Color me as one photographer wannabe who does not appreciate Adobe’s subscription software plan. Yes, I admit that I used and faithfully upgraded Adobe’s Creative Suite every few years. Why not more often? Hello? Money doesn’t grow on trees.
Even as a longtime Adobe customer I just couldn’t justify upgrading to every new Creative Suite package every year or so and would skip a version to save some money. Remember, I said ‘photographer wannabe’ so I didn’t need every new bell and every improved whistle. The new Adobe Creative Cloud subscription plan is worse. $50 a month. For life.
Even Adobe’s Photoshop and Lightroom bundle, seemingly a bargain at $10 a month… for life… starts to add up. $120 a year. $240 for two years. $360 for three years. You get the idea.
Since I used Photoshop mostly for photo enhancements I started to look around for alternatives. There are plenty. Here’s the real bargain suite of Mac apps for photographers and wannabes who can’t afford Adobe’s subscription nonsense. This package is called Creative Kit 2016, six Mac apps in a suite, or each available individually. Sorry for the gushing, but compared to the learning curve in Photoshop and Lightroom, and the ongoing pay-by-the-month forever price tag, this is bargain.
Intensify – This might be worth the price all by its lonesome. Just use the presets to add color, detail, and sharpness to photos.
Tonality – Think black and white, sepia tone, and all the tricks that strip color but add artistic tones to an image. Stunningly peasy with presets, layers, grain, and everything a monochrome artist needs.
Snapheal – This is a favorite and the app that got me started with MacPhun’s photo utilities. It erases unwanted objects from a photo and fills in the erased whole with matching background.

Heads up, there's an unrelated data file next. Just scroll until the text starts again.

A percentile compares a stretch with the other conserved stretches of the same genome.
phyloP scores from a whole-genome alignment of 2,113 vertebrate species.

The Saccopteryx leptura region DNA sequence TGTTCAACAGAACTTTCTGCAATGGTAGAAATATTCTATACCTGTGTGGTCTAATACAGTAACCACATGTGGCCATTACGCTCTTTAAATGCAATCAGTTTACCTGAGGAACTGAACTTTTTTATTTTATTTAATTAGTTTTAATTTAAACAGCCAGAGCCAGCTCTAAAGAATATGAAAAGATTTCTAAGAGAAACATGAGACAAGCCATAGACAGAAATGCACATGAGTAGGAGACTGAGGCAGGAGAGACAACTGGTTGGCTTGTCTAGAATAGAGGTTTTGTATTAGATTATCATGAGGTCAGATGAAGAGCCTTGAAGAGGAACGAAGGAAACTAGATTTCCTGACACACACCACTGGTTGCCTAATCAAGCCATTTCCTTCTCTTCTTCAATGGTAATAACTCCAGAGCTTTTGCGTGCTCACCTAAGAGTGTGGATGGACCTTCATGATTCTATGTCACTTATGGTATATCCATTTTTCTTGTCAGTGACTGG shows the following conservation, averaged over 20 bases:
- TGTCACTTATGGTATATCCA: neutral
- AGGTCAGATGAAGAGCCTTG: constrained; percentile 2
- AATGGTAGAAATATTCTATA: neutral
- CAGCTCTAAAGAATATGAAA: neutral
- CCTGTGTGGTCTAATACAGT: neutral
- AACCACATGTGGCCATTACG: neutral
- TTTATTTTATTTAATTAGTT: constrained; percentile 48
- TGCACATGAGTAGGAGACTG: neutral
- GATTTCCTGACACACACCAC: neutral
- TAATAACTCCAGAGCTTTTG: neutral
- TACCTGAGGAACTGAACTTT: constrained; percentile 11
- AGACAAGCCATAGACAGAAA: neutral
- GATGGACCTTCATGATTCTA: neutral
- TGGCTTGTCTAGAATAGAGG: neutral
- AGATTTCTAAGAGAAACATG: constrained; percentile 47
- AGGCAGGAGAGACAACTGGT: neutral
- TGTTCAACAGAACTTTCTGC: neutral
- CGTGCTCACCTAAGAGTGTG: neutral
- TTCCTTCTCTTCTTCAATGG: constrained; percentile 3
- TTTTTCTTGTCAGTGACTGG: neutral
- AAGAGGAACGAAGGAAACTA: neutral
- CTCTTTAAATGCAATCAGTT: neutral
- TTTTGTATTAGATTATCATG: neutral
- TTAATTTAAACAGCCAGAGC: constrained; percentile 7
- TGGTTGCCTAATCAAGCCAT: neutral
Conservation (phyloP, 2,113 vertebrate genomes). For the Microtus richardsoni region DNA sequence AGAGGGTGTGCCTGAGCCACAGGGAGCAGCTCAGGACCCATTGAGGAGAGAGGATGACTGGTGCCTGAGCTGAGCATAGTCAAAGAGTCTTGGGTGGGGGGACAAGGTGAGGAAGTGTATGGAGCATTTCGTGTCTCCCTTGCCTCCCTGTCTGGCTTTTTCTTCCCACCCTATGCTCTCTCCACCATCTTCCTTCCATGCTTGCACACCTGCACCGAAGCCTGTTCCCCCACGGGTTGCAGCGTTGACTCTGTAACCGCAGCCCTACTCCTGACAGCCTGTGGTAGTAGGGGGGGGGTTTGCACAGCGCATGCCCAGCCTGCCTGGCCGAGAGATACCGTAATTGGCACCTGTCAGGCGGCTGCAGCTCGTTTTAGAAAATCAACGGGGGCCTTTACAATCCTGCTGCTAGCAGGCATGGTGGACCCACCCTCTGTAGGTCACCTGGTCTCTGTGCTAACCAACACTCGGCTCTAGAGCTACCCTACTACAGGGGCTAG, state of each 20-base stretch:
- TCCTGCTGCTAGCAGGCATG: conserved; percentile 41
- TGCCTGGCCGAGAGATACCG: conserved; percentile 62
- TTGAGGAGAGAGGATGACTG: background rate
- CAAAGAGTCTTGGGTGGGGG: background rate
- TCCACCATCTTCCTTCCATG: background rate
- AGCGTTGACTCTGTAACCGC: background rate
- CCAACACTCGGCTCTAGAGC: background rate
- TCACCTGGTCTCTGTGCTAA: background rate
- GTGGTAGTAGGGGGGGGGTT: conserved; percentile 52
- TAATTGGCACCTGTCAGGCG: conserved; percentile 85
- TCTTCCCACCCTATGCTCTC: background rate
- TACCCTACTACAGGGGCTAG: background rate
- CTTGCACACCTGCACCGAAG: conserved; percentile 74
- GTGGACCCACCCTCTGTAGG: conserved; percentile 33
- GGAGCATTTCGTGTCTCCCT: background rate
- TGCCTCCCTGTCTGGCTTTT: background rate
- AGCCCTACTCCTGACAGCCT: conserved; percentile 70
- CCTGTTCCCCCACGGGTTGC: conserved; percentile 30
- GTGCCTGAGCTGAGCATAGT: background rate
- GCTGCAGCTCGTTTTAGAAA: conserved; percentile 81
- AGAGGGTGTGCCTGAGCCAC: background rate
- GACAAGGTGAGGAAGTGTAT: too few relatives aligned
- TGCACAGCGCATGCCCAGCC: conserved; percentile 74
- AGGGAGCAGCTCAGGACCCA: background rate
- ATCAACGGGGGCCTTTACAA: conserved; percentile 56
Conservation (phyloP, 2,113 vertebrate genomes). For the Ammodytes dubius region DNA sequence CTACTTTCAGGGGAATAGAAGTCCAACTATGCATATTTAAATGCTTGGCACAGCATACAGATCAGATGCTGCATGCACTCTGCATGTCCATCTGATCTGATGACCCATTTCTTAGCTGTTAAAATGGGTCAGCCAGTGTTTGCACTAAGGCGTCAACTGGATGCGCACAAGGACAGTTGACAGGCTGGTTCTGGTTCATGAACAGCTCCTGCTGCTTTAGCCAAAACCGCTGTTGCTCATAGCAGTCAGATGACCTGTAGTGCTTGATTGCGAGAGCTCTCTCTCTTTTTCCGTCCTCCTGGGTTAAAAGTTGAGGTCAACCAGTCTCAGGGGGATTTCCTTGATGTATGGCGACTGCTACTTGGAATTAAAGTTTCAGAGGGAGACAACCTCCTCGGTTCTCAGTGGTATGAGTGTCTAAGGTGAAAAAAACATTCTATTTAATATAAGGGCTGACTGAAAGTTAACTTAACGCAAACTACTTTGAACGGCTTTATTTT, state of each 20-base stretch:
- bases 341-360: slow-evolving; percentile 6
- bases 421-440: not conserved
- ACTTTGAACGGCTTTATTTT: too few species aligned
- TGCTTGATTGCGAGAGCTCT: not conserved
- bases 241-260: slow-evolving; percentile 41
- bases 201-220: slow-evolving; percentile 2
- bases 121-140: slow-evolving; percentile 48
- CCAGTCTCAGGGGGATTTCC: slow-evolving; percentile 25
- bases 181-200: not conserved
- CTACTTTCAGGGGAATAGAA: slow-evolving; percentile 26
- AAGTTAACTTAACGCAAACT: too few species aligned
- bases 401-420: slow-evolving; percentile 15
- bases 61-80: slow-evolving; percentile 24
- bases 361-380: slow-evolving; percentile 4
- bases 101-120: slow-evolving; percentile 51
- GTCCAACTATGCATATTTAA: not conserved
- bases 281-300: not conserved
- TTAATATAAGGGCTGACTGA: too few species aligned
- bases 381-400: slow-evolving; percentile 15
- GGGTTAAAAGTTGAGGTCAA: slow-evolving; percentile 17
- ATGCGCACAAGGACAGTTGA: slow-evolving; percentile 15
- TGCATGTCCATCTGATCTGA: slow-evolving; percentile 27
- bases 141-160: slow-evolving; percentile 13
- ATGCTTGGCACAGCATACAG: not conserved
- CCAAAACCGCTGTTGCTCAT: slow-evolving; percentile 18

FX Photo Studio – This is the app that makes quick work of what could take hours in Photoshop. Think filters and effects. Over 200, all of which can be combined and adjusted with ease. Plenty of presets, too.
That’s four of the six apps in the Creative Kit package. The other two are Focus, which brings you pro lens effects without the lenses, and Noiseless, which removes digital noise from photos, a common problem among iPhone camera users who take shots in low light.
Overall, the entire package is a bargain when compared to Photoshop with the caveat that Adobe’s photographer package has a number of features– particularly with Lightroom– that are not addressed in Creative Kit.
Still, you get more than 400 one-click filters and presets, automatic noise recognition and repair, contrast controls, detail enhancements, and apps that have native support for all popular image and photo formats available for Mac users.
The only real issue with this suite is that it’s photo and photographer centric, while Photoshop has tools that are mainstream for graphic designers, too. Also, each of the Creative Kit apps work as standalone apps. There are plugins that can be used within other apps, though.
Also, I didn’t mention Aurora HDR, another standalone app, but not available in the Kit; this one is a recent purchase and I haven’t tried it out much yet. And, for the Mac bargain minded, there’s a package of Filters for Photos for free. The Kit’s whole is greater than the sum of the parts, but makes a good alternative to Photoshop’s ongoing monthly subscription plans.